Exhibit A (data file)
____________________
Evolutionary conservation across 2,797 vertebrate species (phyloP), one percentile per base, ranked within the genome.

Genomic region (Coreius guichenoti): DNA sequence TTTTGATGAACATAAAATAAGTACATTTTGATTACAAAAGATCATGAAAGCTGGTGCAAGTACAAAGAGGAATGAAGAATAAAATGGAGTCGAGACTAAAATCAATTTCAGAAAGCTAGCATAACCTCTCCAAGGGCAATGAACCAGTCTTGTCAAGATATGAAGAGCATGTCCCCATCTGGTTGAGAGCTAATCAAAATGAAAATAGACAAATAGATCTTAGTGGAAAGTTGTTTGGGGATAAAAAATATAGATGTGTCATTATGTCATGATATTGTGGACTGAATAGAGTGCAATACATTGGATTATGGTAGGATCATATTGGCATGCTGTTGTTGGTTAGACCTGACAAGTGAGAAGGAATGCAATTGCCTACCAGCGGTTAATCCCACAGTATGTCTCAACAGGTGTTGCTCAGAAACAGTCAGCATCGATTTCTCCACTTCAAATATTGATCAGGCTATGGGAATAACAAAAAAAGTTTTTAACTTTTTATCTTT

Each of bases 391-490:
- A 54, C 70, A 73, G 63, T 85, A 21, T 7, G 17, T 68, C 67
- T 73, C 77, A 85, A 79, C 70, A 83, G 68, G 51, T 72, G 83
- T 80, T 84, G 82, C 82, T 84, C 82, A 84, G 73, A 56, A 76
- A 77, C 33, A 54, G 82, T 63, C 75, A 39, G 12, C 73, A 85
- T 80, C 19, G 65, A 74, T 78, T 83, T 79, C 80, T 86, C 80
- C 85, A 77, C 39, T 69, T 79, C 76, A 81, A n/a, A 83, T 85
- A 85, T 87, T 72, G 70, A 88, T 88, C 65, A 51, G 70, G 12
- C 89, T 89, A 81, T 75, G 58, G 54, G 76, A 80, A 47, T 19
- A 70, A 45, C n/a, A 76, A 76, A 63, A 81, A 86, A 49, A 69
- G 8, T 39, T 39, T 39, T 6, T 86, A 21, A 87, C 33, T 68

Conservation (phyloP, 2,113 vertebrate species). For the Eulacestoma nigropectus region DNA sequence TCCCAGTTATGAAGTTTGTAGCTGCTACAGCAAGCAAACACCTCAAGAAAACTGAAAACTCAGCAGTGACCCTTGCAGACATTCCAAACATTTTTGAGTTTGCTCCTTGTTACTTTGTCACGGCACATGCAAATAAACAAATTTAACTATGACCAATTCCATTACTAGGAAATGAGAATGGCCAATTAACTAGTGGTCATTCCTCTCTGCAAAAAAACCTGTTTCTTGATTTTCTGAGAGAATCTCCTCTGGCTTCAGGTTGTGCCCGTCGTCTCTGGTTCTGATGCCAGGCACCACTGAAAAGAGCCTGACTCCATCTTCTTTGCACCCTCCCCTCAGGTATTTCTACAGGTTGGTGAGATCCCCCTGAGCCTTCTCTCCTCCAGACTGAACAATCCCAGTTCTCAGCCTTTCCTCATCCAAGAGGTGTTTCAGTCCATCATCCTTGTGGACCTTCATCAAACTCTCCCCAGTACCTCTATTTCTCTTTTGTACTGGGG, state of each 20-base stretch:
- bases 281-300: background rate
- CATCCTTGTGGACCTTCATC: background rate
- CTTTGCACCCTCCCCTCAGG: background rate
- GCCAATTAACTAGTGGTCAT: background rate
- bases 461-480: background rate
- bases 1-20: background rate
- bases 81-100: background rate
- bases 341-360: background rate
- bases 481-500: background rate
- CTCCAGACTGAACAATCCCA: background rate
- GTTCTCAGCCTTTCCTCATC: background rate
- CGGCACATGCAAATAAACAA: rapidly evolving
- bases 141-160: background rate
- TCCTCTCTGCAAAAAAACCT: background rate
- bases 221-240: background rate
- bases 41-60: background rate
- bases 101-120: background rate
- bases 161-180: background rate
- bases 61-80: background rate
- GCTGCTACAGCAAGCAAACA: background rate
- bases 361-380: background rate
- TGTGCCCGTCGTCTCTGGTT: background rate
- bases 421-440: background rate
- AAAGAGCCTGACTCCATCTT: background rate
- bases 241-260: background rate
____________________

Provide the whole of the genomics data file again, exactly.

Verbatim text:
Evolutionary conservation across 2,797 vertebrate species (phyloP), one percentile per base, ranked within the genome.

Genomic region (Coreius guichenoti): DNA sequence TTTTGATGAACATAAAATAAGTACATTTTGATTACAAAAGATCATGAAAGCTGGTGCAAGTACAAAGAGGAATGAAGAATAAAATGGAGTCGAGACTAAAATCAATTTCAGAAAGCTAGCATAACCTCTCCAAGGGCAATGAACCAGTCTTGTCAAGATATGAAGAGCATGTCCCCATCTGGTTGAGAGCTAATCAAAATGAAAATAGACAAATAGATCTTAGTGGAAAGTTGTTTGGGGATAAAAAATATAGATGTGTCATTATGTCATGATATTGTGGACTGAATAGAGTGCAATACATTGGATTATGGTAGGATCATATTGGCATGCTGTTGTTGGTTAGACCTGACAAGTGAGAAGGAATGCAATTGCCTACCAGCGGTTAATCCCACAGTATGTCTCAACAGGTGTTGCTCAGAAACAGTCAGCATCGATTTCTCCACTTCAAATATTGATCAGGCTATGGGAATAACAAAAAAAGTTTTTAACTTTTTATCTTT

Each of bases 391-490:
- A 54, C 70, A 73, G 63, T 85, A 21, T 7, G 17, T 68, C 67
- T 73, C 77, A 85, A 79, C 70, A 83, G 68, G 51, T 72, G 83
- T 80, T 84, G 82, C 82, T 84, C 82, A 84, G 73, A 56, A 76
- A 77, C 33, A 54, G 82, T 63, C 75, A 39, G 12, C 73, A 85
- T 80, C 19, G 65, A 74, T 78, T 83, T 79, C 80, T 86, C 80
- C 85, A 77, C 39, T 69, T 79, C 76, A 81, A n/a, A 83, T 85
- A 85, T 87, T 72, G 70, A 88, T 88, C 65, A 51, G 70, G 12
- C 89, T 89, A 81, T 75, G 58, G 54, G 76, A 80, A 47, T 19
- A 70, A 45, C n/a, A 76, A 76, A 63, A 81, A 86, A 49, A 69
- G 8, T 39, T 39, T 39, T 6, T 86, A 21, A 87, C 33, T 68

Conservation (phyloP, 2,113 vertebrate species). For the Eulacestoma nigropectus region DNA sequence TCCCAGTTATGAAGTTTGTAGCTGCTACAGCAAGCAAACACCTCAAGAAAACTGAAAACTCAGCAGTGACCCTTGCAGACATTCCAAACATTTTTGAGTTTGCTCCTTGTTACTTTGTCACGGCACATGCAAATAAACAAATTTAACTATGACCAATTCCATTACTAGGAAATGAGAATGGCCAATTAACTAGTGGTCATTCCTCTCTGCAAAAAAACCTGTTTCTTGATTTTCTGAGAGAATCTCCTCTGGCTTCAGGTTGTGCCCGTCGTCTCTGGTTCTGATGCCAGGCACCACTGAAAAGAGCCTGACTCCATCTTCTTTGCACCCTCCCCTCAGGTATTTCTACAGGTTGGTGAGATCCCCCTGAGCCTTCTCTCCTCCAGACTGAACAATCCCAGTTCTCAGCCTTTCCTCATCCAAGAGGTGTTTCAGTCCATCATCCTTGTGGACCTTCATCAAACTCTCCCCAGTACCTCTATTTCTCTTTTGTACTGGGG, state of each 20-base stretch:
- bases 281-300: background rate
- CATCCTTGTGGACCTTCATC: background rate
- CTTTGCACCCTCCCCTCAGG: background rate
- GCCAATTAACTAGTGGTCAT: background rate
- bases 461-480: background rate
- bases 1-20: background rate
- bases 81-100: background rate
- bases 341-360: background rate
- bases 481-500: background rate
- CTCCAGACTGAACAATCCCA: background rate
- GTTCTCAGCCTTTCCTCATC: background rate
- CGGCACATGCAAATAAACAA: rapidly evolving
- bases 141-160: background rate
- TCCTCTCTGCAAAAAAACCT: background rate
- bases 221-240: background rate
- bases 41-60: background rate
- bases 101-120: background rate
- bases 161-180: background rate
- bases 61-80: background rate
- GCTGCTACAGCAAGCAAACA: background rate
- bases 361-380: background rate
- TGTGCCCGTCGTCTCTGGTT: background rate
- bases 421-440: background rate
- AAAGAGCCTGACTCCATCTT: background rate
- bases 241-260: background rate